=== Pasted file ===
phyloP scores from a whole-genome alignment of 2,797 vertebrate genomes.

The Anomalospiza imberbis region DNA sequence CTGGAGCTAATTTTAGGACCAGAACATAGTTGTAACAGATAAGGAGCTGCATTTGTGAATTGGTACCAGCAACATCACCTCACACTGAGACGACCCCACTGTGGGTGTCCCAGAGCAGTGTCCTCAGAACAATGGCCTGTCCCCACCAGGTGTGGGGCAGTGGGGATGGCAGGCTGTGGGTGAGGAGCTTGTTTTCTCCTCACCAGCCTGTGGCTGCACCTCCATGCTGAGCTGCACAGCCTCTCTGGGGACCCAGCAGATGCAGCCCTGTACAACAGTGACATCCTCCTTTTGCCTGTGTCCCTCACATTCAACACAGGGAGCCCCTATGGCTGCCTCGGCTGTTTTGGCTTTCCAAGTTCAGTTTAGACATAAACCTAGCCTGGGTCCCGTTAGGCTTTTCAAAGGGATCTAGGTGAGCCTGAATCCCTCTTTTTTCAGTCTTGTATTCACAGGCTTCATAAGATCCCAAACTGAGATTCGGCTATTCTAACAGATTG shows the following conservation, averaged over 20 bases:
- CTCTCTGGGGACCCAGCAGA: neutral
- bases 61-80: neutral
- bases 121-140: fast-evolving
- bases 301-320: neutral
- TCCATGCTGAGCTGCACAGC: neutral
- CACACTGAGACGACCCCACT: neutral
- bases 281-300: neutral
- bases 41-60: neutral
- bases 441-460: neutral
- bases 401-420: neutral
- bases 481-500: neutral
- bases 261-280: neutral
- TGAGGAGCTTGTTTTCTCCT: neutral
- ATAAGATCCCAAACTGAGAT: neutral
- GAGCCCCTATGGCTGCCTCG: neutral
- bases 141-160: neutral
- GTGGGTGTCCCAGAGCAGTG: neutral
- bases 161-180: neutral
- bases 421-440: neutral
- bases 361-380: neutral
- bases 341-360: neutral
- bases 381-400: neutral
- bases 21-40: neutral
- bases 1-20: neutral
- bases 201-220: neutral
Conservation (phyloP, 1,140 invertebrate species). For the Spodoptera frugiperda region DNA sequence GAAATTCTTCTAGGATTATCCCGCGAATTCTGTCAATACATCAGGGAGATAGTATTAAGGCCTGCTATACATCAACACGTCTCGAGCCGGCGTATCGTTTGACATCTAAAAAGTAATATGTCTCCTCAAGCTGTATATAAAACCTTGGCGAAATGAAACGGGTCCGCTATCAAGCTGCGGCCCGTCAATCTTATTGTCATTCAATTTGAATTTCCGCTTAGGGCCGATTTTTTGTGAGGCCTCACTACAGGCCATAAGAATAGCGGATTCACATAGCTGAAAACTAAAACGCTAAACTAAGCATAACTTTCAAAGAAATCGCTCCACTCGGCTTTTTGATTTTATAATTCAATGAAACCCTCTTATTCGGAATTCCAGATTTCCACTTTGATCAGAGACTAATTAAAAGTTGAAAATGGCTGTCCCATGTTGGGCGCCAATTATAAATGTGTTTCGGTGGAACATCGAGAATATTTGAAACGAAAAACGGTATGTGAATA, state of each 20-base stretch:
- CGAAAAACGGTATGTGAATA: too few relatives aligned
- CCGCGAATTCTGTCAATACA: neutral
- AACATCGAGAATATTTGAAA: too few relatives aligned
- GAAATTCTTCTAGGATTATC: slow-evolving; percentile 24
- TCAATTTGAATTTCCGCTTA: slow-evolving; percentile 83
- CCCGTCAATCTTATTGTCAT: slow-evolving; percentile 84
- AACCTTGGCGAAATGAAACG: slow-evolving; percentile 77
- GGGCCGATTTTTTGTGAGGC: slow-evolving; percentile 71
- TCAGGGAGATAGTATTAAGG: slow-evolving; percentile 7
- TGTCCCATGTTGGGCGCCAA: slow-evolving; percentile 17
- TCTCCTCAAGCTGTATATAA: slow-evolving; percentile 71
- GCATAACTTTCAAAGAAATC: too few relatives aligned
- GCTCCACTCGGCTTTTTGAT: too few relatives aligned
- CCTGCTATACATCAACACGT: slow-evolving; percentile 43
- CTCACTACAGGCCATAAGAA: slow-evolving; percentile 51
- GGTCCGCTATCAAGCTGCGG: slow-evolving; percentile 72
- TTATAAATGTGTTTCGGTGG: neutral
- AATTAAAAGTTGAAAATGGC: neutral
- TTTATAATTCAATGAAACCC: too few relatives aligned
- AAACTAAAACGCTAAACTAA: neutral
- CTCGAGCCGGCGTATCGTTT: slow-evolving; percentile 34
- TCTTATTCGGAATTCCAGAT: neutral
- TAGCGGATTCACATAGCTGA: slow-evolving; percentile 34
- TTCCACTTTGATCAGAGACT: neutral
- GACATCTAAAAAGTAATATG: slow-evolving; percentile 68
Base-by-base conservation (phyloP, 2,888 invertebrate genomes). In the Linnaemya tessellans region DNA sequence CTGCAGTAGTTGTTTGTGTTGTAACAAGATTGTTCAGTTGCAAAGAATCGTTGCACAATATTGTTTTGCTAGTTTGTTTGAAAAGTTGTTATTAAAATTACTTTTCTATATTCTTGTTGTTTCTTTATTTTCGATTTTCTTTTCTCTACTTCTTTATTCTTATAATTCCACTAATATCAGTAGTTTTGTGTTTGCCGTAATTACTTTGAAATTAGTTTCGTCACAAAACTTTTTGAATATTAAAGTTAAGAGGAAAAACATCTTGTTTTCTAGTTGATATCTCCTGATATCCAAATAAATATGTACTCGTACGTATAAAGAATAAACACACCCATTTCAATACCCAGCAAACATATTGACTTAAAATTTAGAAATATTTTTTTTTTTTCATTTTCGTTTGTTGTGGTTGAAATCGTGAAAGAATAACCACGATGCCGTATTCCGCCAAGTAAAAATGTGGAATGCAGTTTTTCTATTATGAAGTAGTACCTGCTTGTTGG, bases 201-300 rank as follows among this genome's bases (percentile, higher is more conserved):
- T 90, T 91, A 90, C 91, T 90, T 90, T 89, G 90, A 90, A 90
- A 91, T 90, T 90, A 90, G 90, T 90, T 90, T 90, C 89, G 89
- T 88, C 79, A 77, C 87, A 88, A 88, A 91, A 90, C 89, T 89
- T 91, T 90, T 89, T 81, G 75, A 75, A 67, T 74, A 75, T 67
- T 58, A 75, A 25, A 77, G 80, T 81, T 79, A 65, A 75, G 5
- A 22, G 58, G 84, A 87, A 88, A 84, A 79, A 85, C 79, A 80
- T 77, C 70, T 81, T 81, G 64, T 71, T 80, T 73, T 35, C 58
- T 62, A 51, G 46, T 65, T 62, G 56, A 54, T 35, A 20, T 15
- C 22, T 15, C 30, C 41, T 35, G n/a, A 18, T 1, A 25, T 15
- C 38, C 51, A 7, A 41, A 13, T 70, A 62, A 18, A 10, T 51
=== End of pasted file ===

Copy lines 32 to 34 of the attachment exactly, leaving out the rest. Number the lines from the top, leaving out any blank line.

- GAAATTCTTCTAGGATTATC: slow-evolving; percentile 24
- TCAATTTGAATTTCCGCTTA: slow-evolving; percentile 83
- CCCGTCAATCTTATTGTCAT: slow-evolving; percentile 84